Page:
Dressing For a "Brave New London" - Examining the Iconic Look of Twiggy and the Mod Style by Daniel Hsu
Even before I crossed the Atlantic Ocean, I knew there was something special about London and the United Kingdom. After all, how could a place that is smaller than the state of Oregon produce so many legendary musicians, such as The Beatles, Elton John, Radiohead and Underworld. How could it produce cult movies such as Clockwork Orange, Trainspotters and Shawn Of The Dead. It's my belief that only great cultural centers could produce such great art.
Fashion is another cultural phenomenon that has echoed across the world. In popular culture, the Mod subculture and style was born on the streets of London in the 50s, but it still lives on throughout today on the streets of San Francisco, New York, Hong Kong, Moscow, etc.
The origination of the Mod style can actually be traced back to Mary Quant, a British fashion designer. Through her boutique on Kings Road in London, she let loose a style that the masses would eventually make their own.
It's never easy to explain a fashion style. After all, fashion is meant to be a visual art. The best way to explain a fashion style is by looking at those iconic figures who the general audience associates with that style. In the case of Mod, The English model Twiggy may be the most iconic figure of this style.
In her most simple outfits, Twiggy could be seen wearing a simple solid color a-line shift dress. The shift dress is a corner stone of the Mod style. The shift dress is defined as a dress without waist shaping or seam. When laid out flat, the shift dress is very geometrically shaped in nature. In fact, the Mod style can be described as a very geometrical fashion style, especially compared to the Bohemian style with its flutter sleeves and floaty tops. It is a rare to see a photograph of Twiggy in the 50s and 60s where she is not wearing something geometric.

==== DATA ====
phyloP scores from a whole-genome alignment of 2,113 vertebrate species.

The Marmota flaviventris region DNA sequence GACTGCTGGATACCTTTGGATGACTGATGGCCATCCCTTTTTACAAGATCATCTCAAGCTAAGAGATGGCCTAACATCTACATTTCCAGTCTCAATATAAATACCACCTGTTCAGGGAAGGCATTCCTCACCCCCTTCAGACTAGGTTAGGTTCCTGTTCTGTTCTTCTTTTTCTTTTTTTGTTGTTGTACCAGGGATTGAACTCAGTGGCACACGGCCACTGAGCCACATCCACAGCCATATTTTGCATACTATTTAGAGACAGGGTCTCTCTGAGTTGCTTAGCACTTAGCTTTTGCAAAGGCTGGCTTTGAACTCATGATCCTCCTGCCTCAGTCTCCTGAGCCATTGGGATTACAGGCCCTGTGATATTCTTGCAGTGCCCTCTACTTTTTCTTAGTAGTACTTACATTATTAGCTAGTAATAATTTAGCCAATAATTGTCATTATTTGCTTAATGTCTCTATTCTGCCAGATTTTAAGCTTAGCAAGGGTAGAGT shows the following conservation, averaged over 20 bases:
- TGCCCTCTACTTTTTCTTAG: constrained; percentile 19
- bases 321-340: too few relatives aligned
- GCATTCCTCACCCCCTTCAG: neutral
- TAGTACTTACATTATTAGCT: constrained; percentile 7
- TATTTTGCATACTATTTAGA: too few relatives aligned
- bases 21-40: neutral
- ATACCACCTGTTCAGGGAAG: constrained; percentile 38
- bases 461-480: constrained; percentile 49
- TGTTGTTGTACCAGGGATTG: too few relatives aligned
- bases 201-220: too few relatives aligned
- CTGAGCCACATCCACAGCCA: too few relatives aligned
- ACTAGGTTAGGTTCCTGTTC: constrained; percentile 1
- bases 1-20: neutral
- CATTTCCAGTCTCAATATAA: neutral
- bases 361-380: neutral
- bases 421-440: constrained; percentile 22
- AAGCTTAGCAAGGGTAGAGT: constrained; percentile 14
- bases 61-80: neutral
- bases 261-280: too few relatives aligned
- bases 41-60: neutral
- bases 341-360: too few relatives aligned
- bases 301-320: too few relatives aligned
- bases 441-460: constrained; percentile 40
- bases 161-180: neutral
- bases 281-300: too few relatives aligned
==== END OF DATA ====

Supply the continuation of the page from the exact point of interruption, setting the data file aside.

Another defining characteristic of the shift dresses worn by Twiggy is the length. Though there are those who would dispute this claim, Mary Quant has also been credited with creating the mini skirt and dress or at least making it popular among the young women of the United Kingdom. Quant believed the mini skirt to liberating and also practical, allowing women "to run after the bus". Quant's mini dresses and skirts were raised 6 or 7 inches above the knee, attracting women who were interested in something daring and outside of what adults found socially acceptable.
Additionally, when browsing through photo galleries of Twiggy, one would find her in horizontal striped tunics and dresses. Mod stripes should not be mistaken for nautical stripes. Nautical stripes are meant to be more sophisticated and classic American style. Meanwhile, Mod stripes are far from classic. Mod stripes are thicker, bolder, and more glitzy, further defining the Mod style apart from traditional more conservative English dress.
Finally, since the Mod style originated in London, a jacket or coat is necessary to walk the often gloomy and wet streets. In public photos of Twiggy, she rarely donned a jacket. Rather, she is mostly photographed wearing a statement coat with a check print. Just like the Mod mini dress, the coat should take on the a-line shape and slightly longer than the mini dress. In fact, the Mod coat, when buttoned up, should almost be mistaken as a dress itself.
Though Twiggy is seen as the iconic figure for the Mod style, women across London and the world have influenced the look with such pieces as the flat boot, boxy jacket, and double-breasted coat, etc. Nonetheless, if one is inspired to relive this era in London history, Twiggy can show one how to do so with sexiness and style, characteristics that women still strive for today.
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